Balamurali then ordered an independent psychological evaluation for Tom. He was told the cost would run into the thousands of dollars. Balamurali cursed under his breath but approved the expense.

The evaluation lasted three weeks. Tom got a clean chit from the evaluation. He returned to work a happy but much chastised man.

"So what did the secret service do with you?" Balamurali asked him upon his return.

"They turned over everything in my house!" Tom said.

Balamurali was informed by the secret service that their investigation had showed that Tom wasn't a credible threat to the presidential candidate. Balamurali's qeasiness around Tom lasted for a few weeks before mostly disappearing.

More fun reading

Author Stephen King analyzes Obama's superior TV presence and contrasts it with McCain's
"Barack Obama looks like the grave and intelligent news anchor on a major-market station. John McCain, on the other hand, looks like the slightly dotty commentator who rants about the local sports teams and obscure bond issues on a small-market station."

The BBC reports on Obama starting his new job
"The President's Daily Brief (PDB) occupies a fabled place in American politics. It is an ultra-secret compilation of the latest intelligence presented to the President every morning. And later on Thursday, Barack Obama will start to receive the PDB as president-elect."

Wednesday, November 05, 2008

Sa Re Ga Ma Pa Challenge 2009: The Final Eight Contestants

Say what you will but Sa Re Ga Ma Pa Challenge 2009 has better singers overall than last year. I'm not surprised - the music industry now has genuine money in it, creating a swell of new talent willing to exercise patience for a break. SRGMP has now become one of their premier platforms to get noticed. And its driving them all to the show.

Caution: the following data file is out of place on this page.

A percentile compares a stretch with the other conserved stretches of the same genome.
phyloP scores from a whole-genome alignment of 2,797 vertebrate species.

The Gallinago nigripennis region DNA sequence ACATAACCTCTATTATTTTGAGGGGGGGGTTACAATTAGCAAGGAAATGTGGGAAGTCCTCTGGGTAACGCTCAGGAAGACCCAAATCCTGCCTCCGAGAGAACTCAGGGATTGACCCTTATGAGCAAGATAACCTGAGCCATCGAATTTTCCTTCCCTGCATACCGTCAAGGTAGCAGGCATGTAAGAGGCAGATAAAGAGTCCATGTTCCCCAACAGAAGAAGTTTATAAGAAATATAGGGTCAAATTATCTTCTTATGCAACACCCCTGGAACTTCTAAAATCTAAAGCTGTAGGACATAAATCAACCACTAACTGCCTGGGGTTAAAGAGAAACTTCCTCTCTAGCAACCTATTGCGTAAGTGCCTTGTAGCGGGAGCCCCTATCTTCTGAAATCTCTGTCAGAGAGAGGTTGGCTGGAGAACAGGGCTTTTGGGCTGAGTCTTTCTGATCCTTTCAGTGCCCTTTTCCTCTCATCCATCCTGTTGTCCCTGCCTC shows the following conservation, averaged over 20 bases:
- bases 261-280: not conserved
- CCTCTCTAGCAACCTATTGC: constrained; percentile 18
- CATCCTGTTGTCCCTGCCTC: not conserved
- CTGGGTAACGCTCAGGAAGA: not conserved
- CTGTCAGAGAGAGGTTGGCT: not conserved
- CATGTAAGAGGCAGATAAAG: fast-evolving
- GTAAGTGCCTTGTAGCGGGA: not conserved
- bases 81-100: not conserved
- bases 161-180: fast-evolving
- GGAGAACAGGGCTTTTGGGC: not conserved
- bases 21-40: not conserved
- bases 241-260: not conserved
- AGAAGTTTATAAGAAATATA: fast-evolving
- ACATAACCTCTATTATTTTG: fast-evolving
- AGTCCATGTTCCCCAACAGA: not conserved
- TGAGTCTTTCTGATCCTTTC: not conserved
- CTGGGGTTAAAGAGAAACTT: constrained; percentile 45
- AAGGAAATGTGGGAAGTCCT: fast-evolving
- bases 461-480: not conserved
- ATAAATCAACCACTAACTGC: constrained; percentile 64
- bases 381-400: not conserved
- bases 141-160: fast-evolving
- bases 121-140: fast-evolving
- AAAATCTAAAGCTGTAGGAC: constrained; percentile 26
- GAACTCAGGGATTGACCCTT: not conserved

Plus, SRGMP has the concept of judges right - they pick music directors. It works on so many levels that I'd have to write a new post just about that. So back to the contestants which is the focus of this post. Here are the remaining seven in order of my own level of anticipation when they come in to sing.

Yashita Yashpal Sharma

Every year SRGMP throws up a winner and a breakout singing star. Often they are not the same person. This year's singer who will get much roji roti in Bollywood - despite where she finishes - is Yashita. She has a strong voice that can be downright powerful in a few years. As far as I am concerned her pitching is a work in progress. But she has great focus and spunk.

Vote Appeal Angle: Bindaas Mumbai babe ke liye vote karo!
Sounds Like: Sunidhi Chauhan on a pub crawl with Suzanne D'mello
Among her best: Yashita sings Suneeta Rao's Pari Hoon Mein, Vaishali Samant's Aika Daji Ba

Pratibha Singh Baghel

Easily this year's most accomplished voice, Pratibha is genuine talent blended with early training and hard work. She seems incapable of singing badly - her worst performances are better than anything you would hope to hear on say Indian Idol. Lately SRGMP has rather amusingly been pairing her up with a fellow contestant - they've been doing it with the roving camera, the TV equivalent of the filmi akhiyon ke isharo se.

Vote Appeal Angle: The girl from the Heartland needs your help to win!
Sounds Like: The love child of Shreya Ghoshal and Shobha Mudgal
Among her best: Pratibha sings Abida Parveen's Baghban

Debojit Dutta